It was my birthday weekend, and I was determined to entertain friends for a pandemic-prudent dinner party.
I read the government warnings about gatherings and watched the how-to videos. The Centers for Disease Control and Prevention website warns that any gathering besides a virtual event is a risk. After a virtual event, my birthday party with our family of four adults and one other couple presented the lowest level of risk.
First, I phoned my friends to discuss the invitation. I assured them I would follow all of the safest practices and require all of us to wear masks when we were not eating. They were happy to oblige.
Here’s what I did.
A couple of weeks before my birthday, I ordered Maine lobsters to be shipped to my home on the day of the dinner party. For each of us, I also bought matching paper place mats, lobster bibs, shell-cracking tools and little ramekins for melted butter.
Because I didn’t want to use paper plates for lobster, I found some large, oval plastic plates on eBay for a bargain. I ordered those for all of us.
My goal was to have single-use utensils and dishes. In keeping with that plan, I had some inexpensive silverware that I have used for larger parties, so I set those forks and knives out for my guests. Next to their table, I placed a small, decorative trash can for the lobster shells and a pretty, plastic bag for them to take home their used plastic plates and all of their utensils. As an additional take-home memento, I also bought drinking glasses with hand-painted lobsters for my friends to use at dinner and to enjoy at home afterward.
On the side, I prepared corn on the cob and twice-baked potatoes. I also made Red Lobster-style cheddar biscuits. I waited until my guests arrived to boil the lobsters — a 2-pound crustacean per person. I plated each meal and, fully masked, delivered each dinner to the table. I served dessert — a lovely strawberry cake brought by my friends — on paper plates with plastic silverware.
Because my birthday fell on the first day of summer, heat was an issue for eating outdoors. That said, I did manage a compromise. My kitchen opens to a large, screened patio with an outdoor dining table. So, I moved our smaller, indoor table for four to the edge of the kitchen door, but still inside the house. I put four chairs on one side of the outdoor table and my family sat facing our guests. I left the sliding doors open, of course, and cranked up the air conditioning so that heat wasn’t an issue. The seating arrangement, although not ideal, was comfortable and we were able to have a nice dinner conversation from a distance of 12 feet apart.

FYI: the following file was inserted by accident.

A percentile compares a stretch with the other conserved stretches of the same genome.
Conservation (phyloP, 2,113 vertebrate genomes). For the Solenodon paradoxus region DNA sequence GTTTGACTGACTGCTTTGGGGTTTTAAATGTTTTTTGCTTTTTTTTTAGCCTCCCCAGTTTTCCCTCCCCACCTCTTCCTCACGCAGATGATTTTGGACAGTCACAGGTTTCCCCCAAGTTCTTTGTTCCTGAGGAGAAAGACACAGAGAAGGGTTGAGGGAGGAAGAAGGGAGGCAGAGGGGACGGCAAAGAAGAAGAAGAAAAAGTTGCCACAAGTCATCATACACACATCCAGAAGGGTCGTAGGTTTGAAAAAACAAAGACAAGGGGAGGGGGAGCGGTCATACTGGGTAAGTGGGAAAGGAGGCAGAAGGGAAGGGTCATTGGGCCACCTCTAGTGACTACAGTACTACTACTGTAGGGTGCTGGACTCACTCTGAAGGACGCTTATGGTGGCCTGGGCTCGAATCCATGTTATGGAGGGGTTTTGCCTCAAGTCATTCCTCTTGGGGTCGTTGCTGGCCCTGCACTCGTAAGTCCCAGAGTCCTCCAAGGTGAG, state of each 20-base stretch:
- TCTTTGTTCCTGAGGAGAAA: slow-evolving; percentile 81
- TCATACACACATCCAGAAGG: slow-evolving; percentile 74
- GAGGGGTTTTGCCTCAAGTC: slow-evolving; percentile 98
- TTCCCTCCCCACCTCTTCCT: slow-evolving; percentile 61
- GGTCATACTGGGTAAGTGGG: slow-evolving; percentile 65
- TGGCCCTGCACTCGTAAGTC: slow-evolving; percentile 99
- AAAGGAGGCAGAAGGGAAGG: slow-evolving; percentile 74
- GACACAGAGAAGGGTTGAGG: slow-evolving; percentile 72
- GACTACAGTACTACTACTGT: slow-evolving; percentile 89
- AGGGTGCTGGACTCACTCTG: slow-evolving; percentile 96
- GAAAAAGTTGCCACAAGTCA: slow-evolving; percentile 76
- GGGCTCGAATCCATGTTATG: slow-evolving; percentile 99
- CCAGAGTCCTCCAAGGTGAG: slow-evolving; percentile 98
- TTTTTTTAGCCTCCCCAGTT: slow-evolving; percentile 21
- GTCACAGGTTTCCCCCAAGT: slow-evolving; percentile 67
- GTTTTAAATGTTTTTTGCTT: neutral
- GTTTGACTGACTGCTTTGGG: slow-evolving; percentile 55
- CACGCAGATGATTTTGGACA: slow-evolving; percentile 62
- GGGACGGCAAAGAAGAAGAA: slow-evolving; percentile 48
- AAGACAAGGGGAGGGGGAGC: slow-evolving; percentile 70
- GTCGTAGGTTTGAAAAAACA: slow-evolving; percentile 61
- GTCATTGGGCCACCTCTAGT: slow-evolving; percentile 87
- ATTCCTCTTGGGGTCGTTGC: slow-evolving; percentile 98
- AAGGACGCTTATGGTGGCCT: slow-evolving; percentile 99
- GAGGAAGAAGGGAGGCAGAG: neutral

As an additional safety precaution, I placed a small note in the powder room asking guests to wash their hands and to flush with the seat down. (Some studies have suggested the virus can spread during toilet flushing.) I placed a big stack of paper, lobster-themed hand towels on the vanity and some alcohol wipes. In my handwritten note, I asked everyone to use the wipes to swab the door handle on their way out.
The party lasted less than two hours, keeping our window for virus transmission to a minimum. Luckily, no one at the dinner party has shown any symptoms of COVID-19.
Admittedly, it was a lot of work to have two friends for dinner. But it was worth it. I loved seeing good friends and sharing in-person conversations after being quarantined for so long. My guests said they had fun, too.
I’m not sure I would host a dinner again soon, especially after the recent spike in coronavirus cases in our community and state, but I am thankful to have had a nice, almost normal, birthday dinner.